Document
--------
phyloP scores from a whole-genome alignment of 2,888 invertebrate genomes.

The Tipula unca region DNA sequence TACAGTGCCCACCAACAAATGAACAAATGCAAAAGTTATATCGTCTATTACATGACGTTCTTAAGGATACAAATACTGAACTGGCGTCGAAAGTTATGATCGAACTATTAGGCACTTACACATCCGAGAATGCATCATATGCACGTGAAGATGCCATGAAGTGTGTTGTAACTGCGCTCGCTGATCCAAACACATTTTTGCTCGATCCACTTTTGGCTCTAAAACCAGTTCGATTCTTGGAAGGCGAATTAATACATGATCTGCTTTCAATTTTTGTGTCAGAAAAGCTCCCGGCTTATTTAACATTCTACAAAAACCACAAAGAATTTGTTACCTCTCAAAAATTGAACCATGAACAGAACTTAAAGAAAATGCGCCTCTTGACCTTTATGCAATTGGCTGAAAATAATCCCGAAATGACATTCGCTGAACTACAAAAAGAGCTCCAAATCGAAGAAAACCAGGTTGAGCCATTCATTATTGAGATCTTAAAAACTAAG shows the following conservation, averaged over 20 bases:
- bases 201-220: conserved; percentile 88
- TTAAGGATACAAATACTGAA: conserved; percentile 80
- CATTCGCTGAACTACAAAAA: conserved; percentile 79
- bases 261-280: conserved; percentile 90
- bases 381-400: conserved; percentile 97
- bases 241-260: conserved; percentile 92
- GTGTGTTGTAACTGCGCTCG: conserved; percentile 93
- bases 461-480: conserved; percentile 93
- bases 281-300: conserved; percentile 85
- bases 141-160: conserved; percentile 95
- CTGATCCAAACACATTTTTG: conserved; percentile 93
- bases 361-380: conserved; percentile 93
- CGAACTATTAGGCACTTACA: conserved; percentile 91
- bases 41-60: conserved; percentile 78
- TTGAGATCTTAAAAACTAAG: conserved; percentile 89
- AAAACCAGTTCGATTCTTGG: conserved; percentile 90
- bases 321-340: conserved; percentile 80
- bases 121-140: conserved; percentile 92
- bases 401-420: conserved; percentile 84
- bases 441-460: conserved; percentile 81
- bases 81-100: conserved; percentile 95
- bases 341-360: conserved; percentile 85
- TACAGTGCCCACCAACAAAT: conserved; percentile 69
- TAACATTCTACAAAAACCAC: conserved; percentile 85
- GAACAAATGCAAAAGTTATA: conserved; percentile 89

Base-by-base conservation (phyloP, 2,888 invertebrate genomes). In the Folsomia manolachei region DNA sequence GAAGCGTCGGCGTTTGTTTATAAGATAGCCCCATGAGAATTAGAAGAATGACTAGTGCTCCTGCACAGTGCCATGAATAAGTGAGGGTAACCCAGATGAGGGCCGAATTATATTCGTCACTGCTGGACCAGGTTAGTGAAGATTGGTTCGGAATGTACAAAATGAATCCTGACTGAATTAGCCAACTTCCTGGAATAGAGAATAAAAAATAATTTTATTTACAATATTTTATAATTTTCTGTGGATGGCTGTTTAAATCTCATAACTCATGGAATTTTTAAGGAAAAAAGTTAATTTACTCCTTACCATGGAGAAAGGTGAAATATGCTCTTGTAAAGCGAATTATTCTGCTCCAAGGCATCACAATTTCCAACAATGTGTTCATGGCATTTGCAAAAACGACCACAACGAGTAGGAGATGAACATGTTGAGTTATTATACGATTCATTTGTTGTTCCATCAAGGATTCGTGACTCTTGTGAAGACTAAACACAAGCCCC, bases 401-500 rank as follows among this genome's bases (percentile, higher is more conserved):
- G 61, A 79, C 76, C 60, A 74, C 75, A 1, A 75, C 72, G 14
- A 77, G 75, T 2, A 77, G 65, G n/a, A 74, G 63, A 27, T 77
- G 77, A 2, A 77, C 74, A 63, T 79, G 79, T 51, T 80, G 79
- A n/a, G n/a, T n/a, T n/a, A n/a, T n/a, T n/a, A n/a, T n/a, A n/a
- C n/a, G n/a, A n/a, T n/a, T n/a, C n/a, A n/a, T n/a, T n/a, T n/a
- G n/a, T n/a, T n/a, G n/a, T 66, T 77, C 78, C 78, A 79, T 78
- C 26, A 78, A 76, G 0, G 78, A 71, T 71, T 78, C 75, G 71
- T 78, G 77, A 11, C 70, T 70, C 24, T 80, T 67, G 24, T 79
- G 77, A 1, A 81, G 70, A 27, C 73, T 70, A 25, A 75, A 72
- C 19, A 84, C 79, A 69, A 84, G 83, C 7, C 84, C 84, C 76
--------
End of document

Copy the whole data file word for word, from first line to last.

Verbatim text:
phyloP scores from a whole-genome alignment of 2,888 invertebrate genomes.

The Tipula unca region DNA sequence TACAGTGCCCACCAACAAATGAACAAATGCAAAAGTTATATCGTCTATTACATGACGTTCTTAAGGATACAAATACTGAACTGGCGTCGAAAGTTATGATCGAACTATTAGGCACTTACACATCCGAGAATGCATCATATGCACGTGAAGATGCCATGAAGTGTGTTGTAACTGCGCTCGCTGATCCAAACACATTTTTGCTCGATCCACTTTTGGCTCTAAAACCAGTTCGATTCTTGGAAGGCGAATTAATACATGATCTGCTTTCAATTTTTGTGTCAGAAAAGCTCCCGGCTTATTTAACATTCTACAAAAACCACAAAGAATTTGTTACCTCTCAAAAATTGAACCATGAACAGAACTTAAAGAAAATGCGCCTCTTGACCTTTATGCAATTGGCTGAAAATAATCCCGAAATGACATTCGCTGAACTACAAAAAGAGCTCCAAATCGAAGAAAACCAGGTTGAGCCATTCATTATTGAGATCTTAAAAACTAAG shows the following conservation, averaged over 20 bases:
- bases 201-220: conserved; percentile 88
- TTAAGGATACAAATACTGAA: conserved; percentile 80
- CATTCGCTGAACTACAAAAA: conserved; percentile 79
- bases 261-280: conserved; percentile 90
- bases 381-400: conserved; percentile 97
- bases 241-260: conserved; percentile 92
- GTGTGTTGTAACTGCGCTCG: conserved; percentile 93
- bases 461-480: conserved; percentile 93
- bases 281-300: conserved; percentile 85
- bases 141-160: conserved; percentile 95
- CTGATCCAAACACATTTTTG: conserved; percentile 93
- bases 361-380: conserved; percentile 93
- CGAACTATTAGGCACTTACA: conserved; percentile 91
- bases 41-60: conserved; percentile 78
- TTGAGATCTTAAAAACTAAG: conserved; percentile 89
- AAAACCAGTTCGATTCTTGG: conserved; percentile 90
- bases 321-340: conserved; percentile 80
- bases 121-140: conserved; percentile 92
- bases 401-420: conserved; percentile 84
- bases 441-460: conserved; percentile 81
- bases 81-100: conserved; percentile 95
- bases 341-360: conserved; percentile 85
- TACAGTGCCCACCAACAAAT: conserved; percentile 69
- TAACATTCTACAAAAACCAC: conserved; percentile 85
- GAACAAATGCAAAAGTTATA: conserved; percentile 89

Base-by-base conservation (phyloP, 2,888 invertebrate genomes). In the Folsomia manolachei region DNA sequence GAAGCGTCGGCGTTTGTTTATAAGATAGCCCCATGAGAATTAGAAGAATGACTAGTGCTCCTGCACAGTGCCATGAATAAGTGAGGGTAACCCAGATGAGGGCCGAATTATATTCGTCACTGCTGGACCAGGTTAGTGAAGATTGGTTCGGAATGTACAAAATGAATCCTGACTGAATTAGCCAACTTCCTGGAATAGAGAATAAAAAATAATTTTATTTACAATATTTTATAATTTTCTGTGGATGGCTGTTTAAATCTCATAACTCATGGAATTTTTAAGGAAAAAAGTTAATTTACTCCTTACCATGGAGAAAGGTGAAATATGCTCTTGTAAAGCGAATTATTCTGCTCCAAGGCATCACAATTTCCAACAATGTGTTCATGGCATTTGCAAAAACGACCACAACGAGTAGGAGATGAACATGTTGAGTTATTATACGATTCATTTGTTGTTCCATCAAGGATTCGTGACTCTTGTGAAGACTAAACACAAGCCCC, bases 401-500 rank as follows among this genome's bases (percentile, higher is more conserved):
- G 61, A 79, C 76, C 60, A 74, C 75, A 1, A 75, C 72, G 14
- A 77, G 75, T 2, A 77, G 65, G n/a, A 74, G 63, A 27, T 77
- G 77, A 2, A 77, C 74, A 63, T 79, G 79, T 51, T 80, G 79
- A n/a, G n/a, T n/a, T n/a, A n/a, T n/a, T n/a, A n/a, T n/a, A n/a
- C n/a, G n/a, A n/a, T n/a, T n/a, C n/a, A n/a, T n/a, T n/a, T n/a
- G n/a, T n/a, T n/a, G n/a, T 66, T 77, C 78, C 78, A 79, T 78
- C 26, A 78, A 76, G 0, G 78, A 71, T 71, T 78, C 75, G 71
- T 78, G 77, A 11, C 70, T 70, C 24, T 80, T 67, G 24, T 79
- G 77, A 1, A 81, G 70, A 27, C 73, T 70, A 25, A 75, A 72
- C 19, A 84, C 79, A 69, A 84, G 83, C 7, C 84, C 84, C 76